Creating Waldorf Spaces at Home

Written by Tahnee Moore

Trinus’ Early Childhood rooms are spaces we immediately connect with and feel we would like our children to be in. What is it that we are instantly resonating with? Here I am going to share the pedagogical intention and reasoning behind them so you too can bring Waldorf into your home. 

A small child is a total sense organ who absorbs the space deeply and unconsciously and then is shaped by it. It is for this reason that Trinus’ spaces are designed to support the child’s development and nourish their senses.  

The lower senses (movement, balance, touch, life/wellbeing) are particularly important for children under 7 years old because this is how they experience the world and develop their brain, physical body and organs. 

Rudolph Steiner, the founder of Waldorf pedagogy,  spoke about experiences essential for healthy early childhood education:

  • Love and warmth
  • Care for the environment 
  • Creative artistic experience 
  • Meaningful adult activity as an example for the child’s imitation 
  • Free imaginative play
  • Gratitude, reverence and wonder
  • Joy humour and happiness
  • And that the adult caregiver is on a path of inner development 

Love and Warmth

If we take the experience of love and warmth we can easily see how this lives in an Early Childhood classroom. The furniture is made of wood rather than metal or plastic. Wood holds warmth. The corners are softened and love and care has gone into their construction. Everything is made just the right height so the child feels that they “are just for him or her.” 

Then the room is made to feel soft, with gentle silk cloths across the windows or to cover a harsh brick wall. The room may smell of lavender or an essential oil and has a feeling of homeliness. When children arrive their teacher greets them with a warm welcome from her rocking chair. There is always a carpet on the floor and a soft corner to cuddle up in.

Care for the environment 

There is always an element of life in a Waldorf classroom, a plant, a fish tank, fresh flowers, etc. The nature table that changes with the seasons. The songs and stories shared may also reflect this. Outside in the playground, the children are shown to care for the plants, to observe the ants, to be excited if a dragonfly is discovered. Our connection and custodianship of the Earth is intrinsic to Waldorf Education. 

Gratitude, Reverence and Wonder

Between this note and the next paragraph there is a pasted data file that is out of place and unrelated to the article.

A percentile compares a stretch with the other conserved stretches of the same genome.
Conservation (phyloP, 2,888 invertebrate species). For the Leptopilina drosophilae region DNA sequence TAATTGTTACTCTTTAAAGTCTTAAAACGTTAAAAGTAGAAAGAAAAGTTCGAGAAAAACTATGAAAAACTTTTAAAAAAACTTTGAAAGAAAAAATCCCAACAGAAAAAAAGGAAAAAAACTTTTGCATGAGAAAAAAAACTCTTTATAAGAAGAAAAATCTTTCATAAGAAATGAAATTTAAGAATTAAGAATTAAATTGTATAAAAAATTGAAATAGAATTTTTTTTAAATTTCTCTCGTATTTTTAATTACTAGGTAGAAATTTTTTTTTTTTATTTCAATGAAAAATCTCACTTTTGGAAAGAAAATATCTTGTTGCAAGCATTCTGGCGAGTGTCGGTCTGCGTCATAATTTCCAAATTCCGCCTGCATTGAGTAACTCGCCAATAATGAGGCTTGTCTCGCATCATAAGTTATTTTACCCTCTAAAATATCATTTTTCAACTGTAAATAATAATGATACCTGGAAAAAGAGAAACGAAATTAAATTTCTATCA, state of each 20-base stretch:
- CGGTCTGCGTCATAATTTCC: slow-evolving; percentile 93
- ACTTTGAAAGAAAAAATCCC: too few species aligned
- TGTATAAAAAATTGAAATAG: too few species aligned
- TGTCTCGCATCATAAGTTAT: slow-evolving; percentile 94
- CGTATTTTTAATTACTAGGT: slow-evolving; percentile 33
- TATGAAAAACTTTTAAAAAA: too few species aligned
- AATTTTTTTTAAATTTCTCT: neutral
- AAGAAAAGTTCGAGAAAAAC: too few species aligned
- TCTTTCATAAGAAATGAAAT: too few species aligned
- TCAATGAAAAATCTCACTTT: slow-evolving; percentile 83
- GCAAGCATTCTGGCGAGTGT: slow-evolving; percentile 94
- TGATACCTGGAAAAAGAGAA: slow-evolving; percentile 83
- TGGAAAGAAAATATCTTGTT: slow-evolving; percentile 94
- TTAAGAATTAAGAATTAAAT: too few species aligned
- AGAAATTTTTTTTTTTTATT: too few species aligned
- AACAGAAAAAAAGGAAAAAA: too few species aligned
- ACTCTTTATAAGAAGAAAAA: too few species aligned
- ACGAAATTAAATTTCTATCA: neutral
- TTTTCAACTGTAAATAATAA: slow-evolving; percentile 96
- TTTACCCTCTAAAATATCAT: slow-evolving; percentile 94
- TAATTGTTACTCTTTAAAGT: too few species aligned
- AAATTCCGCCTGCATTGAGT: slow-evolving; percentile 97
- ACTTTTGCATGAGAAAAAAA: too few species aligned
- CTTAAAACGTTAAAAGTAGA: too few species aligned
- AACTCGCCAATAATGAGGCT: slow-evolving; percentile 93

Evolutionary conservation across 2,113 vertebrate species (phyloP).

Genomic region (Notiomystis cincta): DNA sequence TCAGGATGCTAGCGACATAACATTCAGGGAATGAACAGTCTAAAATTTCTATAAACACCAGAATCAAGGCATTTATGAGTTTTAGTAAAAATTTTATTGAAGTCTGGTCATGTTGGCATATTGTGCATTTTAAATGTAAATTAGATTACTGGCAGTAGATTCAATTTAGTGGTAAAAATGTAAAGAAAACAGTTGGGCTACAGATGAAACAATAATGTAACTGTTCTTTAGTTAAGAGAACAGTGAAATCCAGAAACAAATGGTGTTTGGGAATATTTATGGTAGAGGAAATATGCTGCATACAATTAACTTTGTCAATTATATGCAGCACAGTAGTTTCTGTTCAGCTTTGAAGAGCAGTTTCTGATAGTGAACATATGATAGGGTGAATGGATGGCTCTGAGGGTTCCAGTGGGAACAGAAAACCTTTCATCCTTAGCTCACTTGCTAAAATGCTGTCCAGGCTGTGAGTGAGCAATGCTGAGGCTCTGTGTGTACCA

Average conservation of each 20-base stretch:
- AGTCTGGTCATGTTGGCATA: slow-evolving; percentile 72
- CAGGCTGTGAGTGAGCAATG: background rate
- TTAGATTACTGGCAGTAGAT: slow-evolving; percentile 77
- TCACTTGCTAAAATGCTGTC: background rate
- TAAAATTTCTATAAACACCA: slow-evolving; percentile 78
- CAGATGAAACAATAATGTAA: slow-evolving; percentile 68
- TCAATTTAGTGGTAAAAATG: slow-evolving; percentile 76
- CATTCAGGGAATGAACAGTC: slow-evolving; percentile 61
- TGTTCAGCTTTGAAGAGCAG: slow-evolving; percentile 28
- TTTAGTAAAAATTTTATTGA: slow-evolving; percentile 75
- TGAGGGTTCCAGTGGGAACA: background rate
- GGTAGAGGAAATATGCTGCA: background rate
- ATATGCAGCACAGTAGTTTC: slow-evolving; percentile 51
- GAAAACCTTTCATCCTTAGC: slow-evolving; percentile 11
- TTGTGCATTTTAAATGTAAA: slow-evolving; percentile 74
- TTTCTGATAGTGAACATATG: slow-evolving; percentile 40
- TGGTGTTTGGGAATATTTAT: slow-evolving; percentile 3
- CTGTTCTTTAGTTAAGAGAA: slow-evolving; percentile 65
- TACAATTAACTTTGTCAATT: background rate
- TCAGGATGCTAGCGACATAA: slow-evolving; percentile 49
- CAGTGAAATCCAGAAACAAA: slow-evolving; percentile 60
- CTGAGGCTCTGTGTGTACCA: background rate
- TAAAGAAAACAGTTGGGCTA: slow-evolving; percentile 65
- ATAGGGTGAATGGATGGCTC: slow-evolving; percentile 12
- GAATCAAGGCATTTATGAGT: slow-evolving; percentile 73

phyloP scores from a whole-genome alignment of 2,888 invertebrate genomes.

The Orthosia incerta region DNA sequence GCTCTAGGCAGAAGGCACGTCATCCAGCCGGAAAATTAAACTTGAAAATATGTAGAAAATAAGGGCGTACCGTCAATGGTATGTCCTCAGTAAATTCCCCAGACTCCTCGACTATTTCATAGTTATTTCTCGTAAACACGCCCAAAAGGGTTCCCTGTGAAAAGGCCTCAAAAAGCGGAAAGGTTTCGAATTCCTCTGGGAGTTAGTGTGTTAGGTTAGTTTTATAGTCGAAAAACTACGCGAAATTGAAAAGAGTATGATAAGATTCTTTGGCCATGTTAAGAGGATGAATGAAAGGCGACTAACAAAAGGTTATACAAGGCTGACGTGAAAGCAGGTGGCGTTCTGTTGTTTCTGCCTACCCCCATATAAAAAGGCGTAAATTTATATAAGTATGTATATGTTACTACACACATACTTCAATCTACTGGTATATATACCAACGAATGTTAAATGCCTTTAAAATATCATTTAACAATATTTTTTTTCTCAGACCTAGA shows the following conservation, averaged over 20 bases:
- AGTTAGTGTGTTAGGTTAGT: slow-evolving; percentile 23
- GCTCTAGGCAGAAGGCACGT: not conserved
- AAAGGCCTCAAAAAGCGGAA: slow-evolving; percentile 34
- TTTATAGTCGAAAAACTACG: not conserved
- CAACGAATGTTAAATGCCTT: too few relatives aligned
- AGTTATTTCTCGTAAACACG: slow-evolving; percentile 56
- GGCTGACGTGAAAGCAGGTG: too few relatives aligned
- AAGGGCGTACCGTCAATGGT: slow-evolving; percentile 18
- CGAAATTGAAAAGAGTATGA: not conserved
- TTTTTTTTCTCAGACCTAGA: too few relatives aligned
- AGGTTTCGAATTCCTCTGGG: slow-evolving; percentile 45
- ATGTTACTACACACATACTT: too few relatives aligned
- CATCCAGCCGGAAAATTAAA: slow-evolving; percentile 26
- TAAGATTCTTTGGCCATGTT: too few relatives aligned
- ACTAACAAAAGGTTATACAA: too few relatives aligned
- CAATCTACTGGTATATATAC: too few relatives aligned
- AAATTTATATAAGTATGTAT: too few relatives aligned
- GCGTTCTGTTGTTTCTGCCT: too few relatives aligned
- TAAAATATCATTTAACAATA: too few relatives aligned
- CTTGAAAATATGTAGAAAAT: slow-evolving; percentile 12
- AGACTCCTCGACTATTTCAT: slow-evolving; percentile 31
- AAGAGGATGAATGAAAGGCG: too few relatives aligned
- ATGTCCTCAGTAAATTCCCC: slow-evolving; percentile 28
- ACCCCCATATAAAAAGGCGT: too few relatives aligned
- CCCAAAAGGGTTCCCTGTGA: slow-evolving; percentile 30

Again the nature table is an essential part of an Early Childhood space. It is specially designated table that allows us to admire the beauty, perfection and wonder of creation. When we dedicate a place to put nature’s treasures the children are invited to subconsciously appreciate and marvel at nature’s gifts. How the leaf pattern is formed, the geometrics of a pinecone, the delicate nature of a butterfly wing… 

Reverence is also practiced in how we care for our toys, how everything in the classroom has a place, how we set the table, and of course in our interactions with our teachers and classmates. 

Each meal we share is started with a reverent pause and a song of gratitude. Of course, the children themselves being in the space of reverence grow up to be reverent. 

Free Imaginative Play

The space allows the children to immerse themselves into free individual play. Near the shelves is a big cleared rug, ready to be played upon. Have available for your children toys that support their development. For example, open-ended wooden blocks, dolls with minimal detail, etc. Toys that do not dictate the game to be played allowing the children’s imagination to work.

Having reverence for each child’s individuality and nurturing the expression of that individuality is an essential part of Rudolph Steiner’s work. This is expressed within the classroom space where there are several little spaces: a treehouse, a kitchen, a cozy nook, a doll’s corner… There is always a wooden play stand that can make a new space and be moved around easily by the teacher. The teacher will always be quietly observing the children and create the physical space needed. Her role is to support whatever is living in the expansive, wonderful imaginations to be played out freely. 

Meaningful adult activity as an example of child activity 

“Children [under 7 years old]  do not learn through instruction or admonition, but through imitation. Good sight will develop if the environment has the proper conditions of light and color, while in the brain and blood circulation, the physical foundations will be laid for a healthy sense of morality if children witness moral”. – Rudolph Steiner.